The Changing Demographic Characteristics of the Fastest-Growing Metropolitan Areas: A Comparison using the 2000 and 2005 American Community Survey
Yun Zhou, Arizona State University
Of the top ten fastest-growing metropolitan areas in the U.S. between 1990 and 2000, three have populations of more than 1 million: Las Vegas, Phoenix, and Austin. Utilizing the 2000 and 2005 American Community Survey, this paper examines the demographic and socioeconomic trends of new domestic migrants versus international migrants in these fastest-growing metropolitan areas. The 2005 ACS shows important shifts in composition due to an increasing proportion of domestic to international migrants. During 2000 to 2005, younger age structure, higher educational attainment, higher income and smaller household size are more prevalent among minorities, especially domestic migrants. However, older age structure and increasing household size are prevalent among Whites. The analyses should shed light on the extent to which young minorities come to these metro areas attracted by the fast economic and social development, while more older Whites come to seek space and sun in these once-sleepy Southwestern areas.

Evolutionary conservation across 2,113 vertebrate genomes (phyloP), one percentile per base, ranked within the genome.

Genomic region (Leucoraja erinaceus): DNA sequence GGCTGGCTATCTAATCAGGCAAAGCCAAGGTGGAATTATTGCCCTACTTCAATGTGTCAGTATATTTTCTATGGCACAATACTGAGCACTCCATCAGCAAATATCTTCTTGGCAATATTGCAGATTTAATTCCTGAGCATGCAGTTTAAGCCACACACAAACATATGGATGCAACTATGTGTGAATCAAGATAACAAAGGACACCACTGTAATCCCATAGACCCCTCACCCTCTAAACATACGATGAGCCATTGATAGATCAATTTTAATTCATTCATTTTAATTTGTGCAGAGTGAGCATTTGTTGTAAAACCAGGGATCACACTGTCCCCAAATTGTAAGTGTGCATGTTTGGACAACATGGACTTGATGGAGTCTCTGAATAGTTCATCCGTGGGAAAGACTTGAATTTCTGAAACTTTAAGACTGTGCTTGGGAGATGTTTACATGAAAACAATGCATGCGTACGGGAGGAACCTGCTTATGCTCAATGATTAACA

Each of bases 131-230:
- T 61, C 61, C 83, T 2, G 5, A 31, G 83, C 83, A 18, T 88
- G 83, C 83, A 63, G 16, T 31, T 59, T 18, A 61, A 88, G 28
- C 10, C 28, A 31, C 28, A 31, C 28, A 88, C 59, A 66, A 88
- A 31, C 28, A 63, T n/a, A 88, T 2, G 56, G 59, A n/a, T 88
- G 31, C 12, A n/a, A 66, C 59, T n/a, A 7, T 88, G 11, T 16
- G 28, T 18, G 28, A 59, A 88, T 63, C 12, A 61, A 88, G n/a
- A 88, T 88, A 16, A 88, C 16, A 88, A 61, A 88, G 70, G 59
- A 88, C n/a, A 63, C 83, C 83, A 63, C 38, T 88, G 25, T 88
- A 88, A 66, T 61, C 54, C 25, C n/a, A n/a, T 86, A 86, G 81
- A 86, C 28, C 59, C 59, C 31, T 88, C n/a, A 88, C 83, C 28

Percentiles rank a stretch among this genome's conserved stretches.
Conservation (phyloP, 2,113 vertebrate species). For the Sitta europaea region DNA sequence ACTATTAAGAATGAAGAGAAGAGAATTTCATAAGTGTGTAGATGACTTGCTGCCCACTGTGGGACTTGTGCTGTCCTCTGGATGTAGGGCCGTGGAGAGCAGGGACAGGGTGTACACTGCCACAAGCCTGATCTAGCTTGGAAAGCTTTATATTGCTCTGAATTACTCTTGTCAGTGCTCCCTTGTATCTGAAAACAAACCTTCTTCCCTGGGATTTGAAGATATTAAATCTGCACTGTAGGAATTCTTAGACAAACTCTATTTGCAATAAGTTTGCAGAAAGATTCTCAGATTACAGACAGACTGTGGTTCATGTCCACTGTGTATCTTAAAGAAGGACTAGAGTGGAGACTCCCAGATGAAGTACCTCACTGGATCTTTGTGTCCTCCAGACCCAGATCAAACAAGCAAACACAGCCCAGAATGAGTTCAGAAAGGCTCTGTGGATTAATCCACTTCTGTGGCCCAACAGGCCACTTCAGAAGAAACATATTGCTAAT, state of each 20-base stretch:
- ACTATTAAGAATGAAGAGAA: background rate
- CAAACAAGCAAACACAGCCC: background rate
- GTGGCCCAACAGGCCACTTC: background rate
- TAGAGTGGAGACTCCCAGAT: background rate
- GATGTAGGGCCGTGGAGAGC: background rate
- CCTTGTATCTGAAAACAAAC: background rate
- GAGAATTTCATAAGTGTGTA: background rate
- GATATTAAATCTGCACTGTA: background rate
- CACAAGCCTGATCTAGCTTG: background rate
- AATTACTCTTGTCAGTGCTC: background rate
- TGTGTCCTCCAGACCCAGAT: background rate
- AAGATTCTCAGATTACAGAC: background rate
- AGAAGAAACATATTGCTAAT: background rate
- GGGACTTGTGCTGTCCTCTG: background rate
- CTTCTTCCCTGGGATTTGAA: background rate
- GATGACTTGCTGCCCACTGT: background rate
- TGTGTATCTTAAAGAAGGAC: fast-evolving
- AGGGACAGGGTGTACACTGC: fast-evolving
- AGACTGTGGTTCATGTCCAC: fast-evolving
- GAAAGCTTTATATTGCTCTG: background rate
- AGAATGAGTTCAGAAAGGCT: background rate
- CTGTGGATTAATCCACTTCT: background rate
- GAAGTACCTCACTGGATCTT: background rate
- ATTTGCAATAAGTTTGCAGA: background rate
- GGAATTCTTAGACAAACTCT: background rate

Presented in Session 69: Migration and Urbanization Processes